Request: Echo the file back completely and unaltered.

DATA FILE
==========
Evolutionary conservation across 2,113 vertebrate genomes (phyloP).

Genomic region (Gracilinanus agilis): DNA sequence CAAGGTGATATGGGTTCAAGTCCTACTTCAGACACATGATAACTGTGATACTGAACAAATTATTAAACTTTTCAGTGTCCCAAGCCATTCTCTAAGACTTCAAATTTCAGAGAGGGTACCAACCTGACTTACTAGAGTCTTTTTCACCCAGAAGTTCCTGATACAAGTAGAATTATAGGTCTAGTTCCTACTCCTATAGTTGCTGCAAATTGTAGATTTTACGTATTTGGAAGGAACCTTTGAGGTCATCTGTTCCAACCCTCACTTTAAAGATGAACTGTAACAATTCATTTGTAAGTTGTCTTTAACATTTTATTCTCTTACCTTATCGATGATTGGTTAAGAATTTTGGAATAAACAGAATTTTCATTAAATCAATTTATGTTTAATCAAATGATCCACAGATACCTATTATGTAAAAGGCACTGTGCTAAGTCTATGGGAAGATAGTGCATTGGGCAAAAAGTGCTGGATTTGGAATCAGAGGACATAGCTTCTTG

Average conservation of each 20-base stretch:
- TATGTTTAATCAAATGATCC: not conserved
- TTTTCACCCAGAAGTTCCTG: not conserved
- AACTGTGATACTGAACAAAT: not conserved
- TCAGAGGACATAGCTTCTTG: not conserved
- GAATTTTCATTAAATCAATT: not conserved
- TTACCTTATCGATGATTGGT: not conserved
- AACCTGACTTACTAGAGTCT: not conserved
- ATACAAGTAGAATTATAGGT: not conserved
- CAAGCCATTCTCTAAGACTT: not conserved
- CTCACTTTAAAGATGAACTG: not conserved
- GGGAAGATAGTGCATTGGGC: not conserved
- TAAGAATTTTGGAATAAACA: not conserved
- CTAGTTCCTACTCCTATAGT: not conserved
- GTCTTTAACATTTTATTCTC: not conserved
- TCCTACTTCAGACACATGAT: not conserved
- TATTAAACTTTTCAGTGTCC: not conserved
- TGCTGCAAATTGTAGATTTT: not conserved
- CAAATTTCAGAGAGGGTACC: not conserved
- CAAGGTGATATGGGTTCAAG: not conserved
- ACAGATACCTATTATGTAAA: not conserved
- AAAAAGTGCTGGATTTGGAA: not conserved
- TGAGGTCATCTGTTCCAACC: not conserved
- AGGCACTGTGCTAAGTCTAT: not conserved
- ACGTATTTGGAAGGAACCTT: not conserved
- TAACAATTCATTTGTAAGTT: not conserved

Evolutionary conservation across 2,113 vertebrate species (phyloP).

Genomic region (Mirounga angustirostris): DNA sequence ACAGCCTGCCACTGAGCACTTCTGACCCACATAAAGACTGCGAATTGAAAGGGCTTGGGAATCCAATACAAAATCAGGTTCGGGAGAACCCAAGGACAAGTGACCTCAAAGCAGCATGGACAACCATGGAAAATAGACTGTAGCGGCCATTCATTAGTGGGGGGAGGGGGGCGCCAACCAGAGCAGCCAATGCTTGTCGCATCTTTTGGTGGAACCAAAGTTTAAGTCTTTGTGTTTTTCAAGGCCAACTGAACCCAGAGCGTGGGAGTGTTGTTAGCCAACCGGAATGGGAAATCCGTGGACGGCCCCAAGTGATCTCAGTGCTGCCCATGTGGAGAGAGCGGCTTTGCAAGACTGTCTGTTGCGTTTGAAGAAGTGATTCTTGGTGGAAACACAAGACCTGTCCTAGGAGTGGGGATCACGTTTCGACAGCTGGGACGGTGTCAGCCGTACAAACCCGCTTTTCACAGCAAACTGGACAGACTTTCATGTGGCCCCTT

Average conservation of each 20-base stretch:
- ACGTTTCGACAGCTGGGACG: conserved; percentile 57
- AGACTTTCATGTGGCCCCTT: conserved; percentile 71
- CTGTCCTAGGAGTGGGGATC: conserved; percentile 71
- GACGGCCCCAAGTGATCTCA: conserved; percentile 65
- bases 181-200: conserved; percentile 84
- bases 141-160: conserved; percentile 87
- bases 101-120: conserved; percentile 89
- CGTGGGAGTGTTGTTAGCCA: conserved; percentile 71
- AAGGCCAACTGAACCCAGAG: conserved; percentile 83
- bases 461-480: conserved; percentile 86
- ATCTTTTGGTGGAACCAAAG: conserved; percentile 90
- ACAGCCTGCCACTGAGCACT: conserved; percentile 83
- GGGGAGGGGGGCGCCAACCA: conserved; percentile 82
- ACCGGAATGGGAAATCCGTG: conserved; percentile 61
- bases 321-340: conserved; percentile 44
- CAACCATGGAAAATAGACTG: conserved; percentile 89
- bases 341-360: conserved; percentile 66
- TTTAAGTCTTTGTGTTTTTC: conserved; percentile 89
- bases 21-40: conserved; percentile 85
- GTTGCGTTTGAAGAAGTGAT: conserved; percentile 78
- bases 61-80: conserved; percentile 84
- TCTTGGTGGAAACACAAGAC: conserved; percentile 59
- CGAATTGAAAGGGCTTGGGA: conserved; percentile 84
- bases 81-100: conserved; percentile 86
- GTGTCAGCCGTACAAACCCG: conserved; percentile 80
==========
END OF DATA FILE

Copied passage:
Evolutionary conservation across 2,113 vertebrate genomes (phyloP).

Genomic region (Gracilinanus agilis): DNA sequence CAAGGTGATATGGGTTCAAGTCCTACTTCAGACACATGATAACTGTGATACTGAACAAATTATTAAACTTTTCAGTGTCCCAAGCCATTCTCTAAGACTTCAAATTTCAGAGAGGGTACCAACCTGACTTACTAGAGTCTTTTTCACCCAGAAGTTCCTGATACAAGTAGAATTATAGGTCTAGTTCCTACTCCTATAGTTGCTGCAAATTGTAGATTTTACGTATTTGGAAGGAACCTTTGAGGTCATCTGTTCCAACCCTCACTTTAAAGATGAACTGTAACAATTCATTTGTAAGTTGTCTTTAACATTTTATTCTCTTACCTTATCGATGATTGGTTAAGAATTTTGGAATAAACAGAATTTTCATTAAATCAATTTATGTTTAATCAAATGATCCACAGATACCTATTATGTAAAAGGCACTGTGCTAAGTCTATGGGAAGATAGTGCATTGGGCAAAAAGTGCTGGATTTGGAATCAGAGGACATAGCTTCTTG

Average conservation of each 20-base stretch:
- TATGTTTAATCAAATGATCC: not conserved
- TTTTCACCCAGAAGTTCCTG: not conserved
- AACTGTGATACTGAACAAAT: not conserved
- TCAGAGGACATAGCTTCTTG: not conserved
- GAATTTTCATTAAATCAATT: not conserved
- TTACCTTATCGATGATTGGT: not conserved
- AACCTGACTTACTAGAGTCT: not conserved
- ATACAAGTAGAATTATAGGT: not conserved
- CAAGCCATTCTCTAAGACTT: not conserved
- CTCACTTTAAAGATGAACTG: not conserved
- GGGAAGATAGTGCATTGGGC: not conserved
- TAAGAATTTTGGAATAAACA: not conserved
- CTAGTTCCTACTCCTATAGT: not conserved
- GTCTTTAACATTTTATTCTC: not conserved
- TCCTACTTCAGACACATGAT: not conserved
- TATTAAACTTTTCAGTGTCC: not conserved
- TGCTGCAAATTGTAGATTTT: not conserved
- CAAATTTCAGAGAGGGTACC: not conserved
- CAAGGTGATATGGGTTCAAG: not conserved
- ACAGATACCTATTATGTAAA: not conserved
- AAAAAGTGCTGGATTTGGAA: not conserved
- TGAGGTCATCTGTTCCAACC: not conserved
- AGGCACTGTGCTAAGTCTAT: not conserved
- ACGTATTTGGAAGGAACCTT: not conserved
- TAACAATTCATTTGTAAGTT: not conserved

Evolutionary conservation across 2,113 vertebrate species (phyloP).

Genomic region (Mirounga angustirostris): DNA sequence ACAGCCTGCCACTGAGCACTTCTGACCCACATAAAGACTGCGAATTGAAAGGGCTTGGGAATCCAATACAAAATCAGGTTCGGGAGAACCCAAGGACAAGTGACCTCAAAGCAGCATGGACAACCATGGAAAATAGACTGTAGCGGCCATTCATTAGTGGGGGGAGGGGGGCGCCAACCAGAGCAGCCAATGCTTGTCGCATCTTTTGGTGGAACCAAAGTTTAAGTCTTTGTGTTTTTCAAGGCCAACTGAACCCAGAGCGTGGGAGTGTTGTTAGCCAACCGGAATGGGAAATCCGTGGACGGCCCCAAGTGATCTCAGTGCTGCCCATGTGGAGAGAGCGGCTTTGCAAGACTGTCTGTTGCGTTTGAAGAAGTGATTCTTGGTGGAAACACAAGACCTGTCCTAGGAGTGGGGATCACGTTTCGACAGCTGGGACGGTGTCAGCCGTACAAACCCGCTTTTCACAGCAAACTGGACAGACTTTCATGTGGCCCCTT

Average conservation of each 20-base stretch:
- ACGTTTCGACAGCTGGGACG: conserved; percentile 57
- AGACTTTCATGTGGCCCCTT: conserved; percentile 71
- CTGTCCTAGGAGTGGGGATC: conserved; percentile 71
- GACGGCCCCAAGTGATCTCA: conserved; percentile 65
- bases 181-200: conserved; percentile 84
- bases 141-160: conserved; percentile 87
- bases 101-120: conserved; percentile 89
- CGTGGGAGTGTTGTTAGCCA: conserved; percentile 71
- AAGGCCAACTGAACCCAGAG: conserved; percentile 83
- bases 461-480: conserved; percentile 86
- ATCTTTTGGTGGAACCAAAG: conserved; percentile 90
- ACAGCCTGCCACTGAGCACT: conserved; percentile 83
- GGGGAGGGGGGCGCCAACCA: conserved; percentile 82
- ACCGGAATGGGAAATCCGTG: conserved; percentile 61
- bases 321-340: conserved; percentile 44
- CAACCATGGAAAATAGACTG: conserved; percentile 89
- bases 341-360: conserved; percentile 66
- TTTAAGTCTTTGTGTTTTTC: conserved; percentile 89
- bases 21-40: conserved; percentile 85
- GTTGCGTTTGAAGAAGTGAT: conserved; percentile 78
- bases 61-80: conserved; percentile 84
- TCTTGGTGGAAACACAAGAC: conserved; percentile 59
- CGAATTGAAAGGGCTTGGGA: conserved; percentile 84
- bases 81-100: conserved; percentile 86
- GTGTCAGCCGTACAAACCCG: conserved; percentile 80